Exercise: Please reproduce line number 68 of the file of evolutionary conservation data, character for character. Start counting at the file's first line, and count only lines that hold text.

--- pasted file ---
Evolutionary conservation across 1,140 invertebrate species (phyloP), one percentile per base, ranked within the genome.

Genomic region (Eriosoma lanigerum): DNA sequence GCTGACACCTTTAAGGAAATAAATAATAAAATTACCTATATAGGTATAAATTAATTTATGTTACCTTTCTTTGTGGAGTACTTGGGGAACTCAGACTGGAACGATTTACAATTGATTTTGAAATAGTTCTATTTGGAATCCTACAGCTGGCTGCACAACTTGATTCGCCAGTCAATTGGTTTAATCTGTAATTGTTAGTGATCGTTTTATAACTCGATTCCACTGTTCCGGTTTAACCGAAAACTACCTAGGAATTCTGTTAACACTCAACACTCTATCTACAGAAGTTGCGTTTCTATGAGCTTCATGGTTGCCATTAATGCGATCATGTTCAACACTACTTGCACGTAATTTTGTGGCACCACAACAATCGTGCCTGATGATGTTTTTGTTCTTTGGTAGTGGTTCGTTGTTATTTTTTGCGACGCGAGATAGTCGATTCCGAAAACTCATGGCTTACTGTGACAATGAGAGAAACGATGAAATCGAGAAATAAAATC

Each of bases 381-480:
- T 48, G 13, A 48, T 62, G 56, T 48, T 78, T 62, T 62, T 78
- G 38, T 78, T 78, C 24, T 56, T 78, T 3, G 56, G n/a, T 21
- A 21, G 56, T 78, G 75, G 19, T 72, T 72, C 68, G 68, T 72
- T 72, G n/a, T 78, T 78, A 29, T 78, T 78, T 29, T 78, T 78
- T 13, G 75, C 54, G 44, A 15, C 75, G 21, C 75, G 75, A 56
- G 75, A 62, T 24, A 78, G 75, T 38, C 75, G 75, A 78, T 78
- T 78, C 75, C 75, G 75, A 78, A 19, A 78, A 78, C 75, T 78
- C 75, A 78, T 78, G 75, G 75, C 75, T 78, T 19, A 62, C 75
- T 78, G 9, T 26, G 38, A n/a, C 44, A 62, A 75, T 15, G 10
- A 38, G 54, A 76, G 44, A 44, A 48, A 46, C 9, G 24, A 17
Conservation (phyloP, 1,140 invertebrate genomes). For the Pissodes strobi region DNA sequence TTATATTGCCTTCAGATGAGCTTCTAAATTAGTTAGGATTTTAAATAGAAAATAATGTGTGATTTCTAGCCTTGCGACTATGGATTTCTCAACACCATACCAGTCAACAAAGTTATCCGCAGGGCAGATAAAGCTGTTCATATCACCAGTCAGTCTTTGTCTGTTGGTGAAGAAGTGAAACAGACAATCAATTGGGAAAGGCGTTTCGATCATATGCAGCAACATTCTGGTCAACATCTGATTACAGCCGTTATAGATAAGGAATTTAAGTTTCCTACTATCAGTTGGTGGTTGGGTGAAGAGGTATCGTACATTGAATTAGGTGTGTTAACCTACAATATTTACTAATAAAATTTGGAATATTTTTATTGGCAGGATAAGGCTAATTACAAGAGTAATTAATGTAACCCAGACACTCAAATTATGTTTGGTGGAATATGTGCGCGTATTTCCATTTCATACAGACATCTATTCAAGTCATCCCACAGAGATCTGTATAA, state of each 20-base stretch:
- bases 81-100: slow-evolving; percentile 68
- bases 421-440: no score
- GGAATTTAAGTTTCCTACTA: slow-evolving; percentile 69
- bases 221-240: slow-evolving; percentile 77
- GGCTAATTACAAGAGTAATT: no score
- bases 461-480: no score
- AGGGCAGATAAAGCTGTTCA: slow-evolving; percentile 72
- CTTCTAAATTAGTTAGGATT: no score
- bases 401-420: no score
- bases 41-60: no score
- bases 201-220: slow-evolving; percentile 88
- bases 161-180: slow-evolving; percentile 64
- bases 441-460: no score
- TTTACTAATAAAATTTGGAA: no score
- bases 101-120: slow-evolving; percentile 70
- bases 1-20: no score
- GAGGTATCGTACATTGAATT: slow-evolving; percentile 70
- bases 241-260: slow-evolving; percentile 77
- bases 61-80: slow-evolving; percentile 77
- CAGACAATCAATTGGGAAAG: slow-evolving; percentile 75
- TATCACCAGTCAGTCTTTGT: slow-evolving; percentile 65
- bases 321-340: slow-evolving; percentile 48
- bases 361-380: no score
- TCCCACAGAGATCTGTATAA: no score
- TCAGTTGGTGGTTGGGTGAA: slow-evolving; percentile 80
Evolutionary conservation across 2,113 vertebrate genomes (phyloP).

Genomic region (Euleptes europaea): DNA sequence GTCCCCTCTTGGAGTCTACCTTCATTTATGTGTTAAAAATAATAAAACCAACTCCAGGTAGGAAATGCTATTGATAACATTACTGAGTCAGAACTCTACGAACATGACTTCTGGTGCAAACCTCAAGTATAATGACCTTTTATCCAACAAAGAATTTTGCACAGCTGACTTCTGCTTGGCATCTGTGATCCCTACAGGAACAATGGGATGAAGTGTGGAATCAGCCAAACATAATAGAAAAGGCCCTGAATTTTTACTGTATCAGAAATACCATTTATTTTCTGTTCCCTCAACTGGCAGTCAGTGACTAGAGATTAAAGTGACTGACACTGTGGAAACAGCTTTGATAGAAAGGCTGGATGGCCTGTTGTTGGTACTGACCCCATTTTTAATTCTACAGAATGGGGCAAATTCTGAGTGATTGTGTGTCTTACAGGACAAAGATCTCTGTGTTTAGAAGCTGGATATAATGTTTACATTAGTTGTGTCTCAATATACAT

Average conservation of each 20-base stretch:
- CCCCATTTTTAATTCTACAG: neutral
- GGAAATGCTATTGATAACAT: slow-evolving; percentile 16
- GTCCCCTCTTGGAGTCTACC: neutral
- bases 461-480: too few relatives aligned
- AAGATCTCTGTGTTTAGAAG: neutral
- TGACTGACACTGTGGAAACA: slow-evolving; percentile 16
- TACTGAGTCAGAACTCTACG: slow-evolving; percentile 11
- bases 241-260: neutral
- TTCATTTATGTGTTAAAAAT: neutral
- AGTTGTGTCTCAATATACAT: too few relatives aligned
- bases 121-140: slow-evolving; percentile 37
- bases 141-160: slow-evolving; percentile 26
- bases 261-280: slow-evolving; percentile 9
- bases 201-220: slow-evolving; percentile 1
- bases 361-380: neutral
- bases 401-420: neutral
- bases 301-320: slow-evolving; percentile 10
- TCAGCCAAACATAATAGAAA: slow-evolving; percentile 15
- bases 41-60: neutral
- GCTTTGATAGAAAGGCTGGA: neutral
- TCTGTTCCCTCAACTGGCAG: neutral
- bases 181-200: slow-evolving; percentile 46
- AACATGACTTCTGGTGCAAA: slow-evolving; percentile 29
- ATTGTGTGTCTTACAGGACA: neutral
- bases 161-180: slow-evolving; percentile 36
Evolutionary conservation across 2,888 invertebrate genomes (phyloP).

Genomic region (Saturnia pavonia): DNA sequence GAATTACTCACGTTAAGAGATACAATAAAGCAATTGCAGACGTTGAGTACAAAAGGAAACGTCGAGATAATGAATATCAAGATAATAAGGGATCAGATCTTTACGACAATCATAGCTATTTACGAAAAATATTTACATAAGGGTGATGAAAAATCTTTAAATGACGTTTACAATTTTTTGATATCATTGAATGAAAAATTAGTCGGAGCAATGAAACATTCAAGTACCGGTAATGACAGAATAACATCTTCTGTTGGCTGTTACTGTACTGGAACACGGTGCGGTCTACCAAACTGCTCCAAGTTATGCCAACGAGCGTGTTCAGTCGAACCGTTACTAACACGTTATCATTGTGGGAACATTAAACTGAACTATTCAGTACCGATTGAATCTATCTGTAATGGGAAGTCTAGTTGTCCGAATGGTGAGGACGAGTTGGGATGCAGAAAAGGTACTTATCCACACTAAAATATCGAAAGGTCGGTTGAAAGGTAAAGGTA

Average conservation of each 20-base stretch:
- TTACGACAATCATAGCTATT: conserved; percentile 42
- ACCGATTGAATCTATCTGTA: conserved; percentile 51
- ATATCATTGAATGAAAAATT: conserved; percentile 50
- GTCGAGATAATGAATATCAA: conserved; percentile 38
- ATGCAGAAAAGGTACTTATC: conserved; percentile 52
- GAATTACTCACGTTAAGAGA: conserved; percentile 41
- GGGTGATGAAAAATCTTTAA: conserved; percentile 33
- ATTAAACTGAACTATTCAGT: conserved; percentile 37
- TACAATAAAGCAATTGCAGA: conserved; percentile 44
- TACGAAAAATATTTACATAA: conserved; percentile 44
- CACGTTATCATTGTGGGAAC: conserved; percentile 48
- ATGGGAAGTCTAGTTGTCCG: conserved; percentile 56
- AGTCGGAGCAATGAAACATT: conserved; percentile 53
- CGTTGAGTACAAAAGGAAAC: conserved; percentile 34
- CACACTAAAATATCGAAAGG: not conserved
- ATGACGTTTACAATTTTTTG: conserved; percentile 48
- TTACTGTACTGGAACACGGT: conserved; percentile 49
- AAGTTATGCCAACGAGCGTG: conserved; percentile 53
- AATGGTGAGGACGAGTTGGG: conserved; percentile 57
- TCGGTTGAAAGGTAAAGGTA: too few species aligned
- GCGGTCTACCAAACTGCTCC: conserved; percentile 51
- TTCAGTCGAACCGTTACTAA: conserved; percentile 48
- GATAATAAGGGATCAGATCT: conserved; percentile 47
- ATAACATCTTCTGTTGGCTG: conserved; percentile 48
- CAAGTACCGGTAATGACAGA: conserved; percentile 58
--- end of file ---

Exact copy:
Evolutionary conservation across 2,888 invertebrate genomes (phyloP).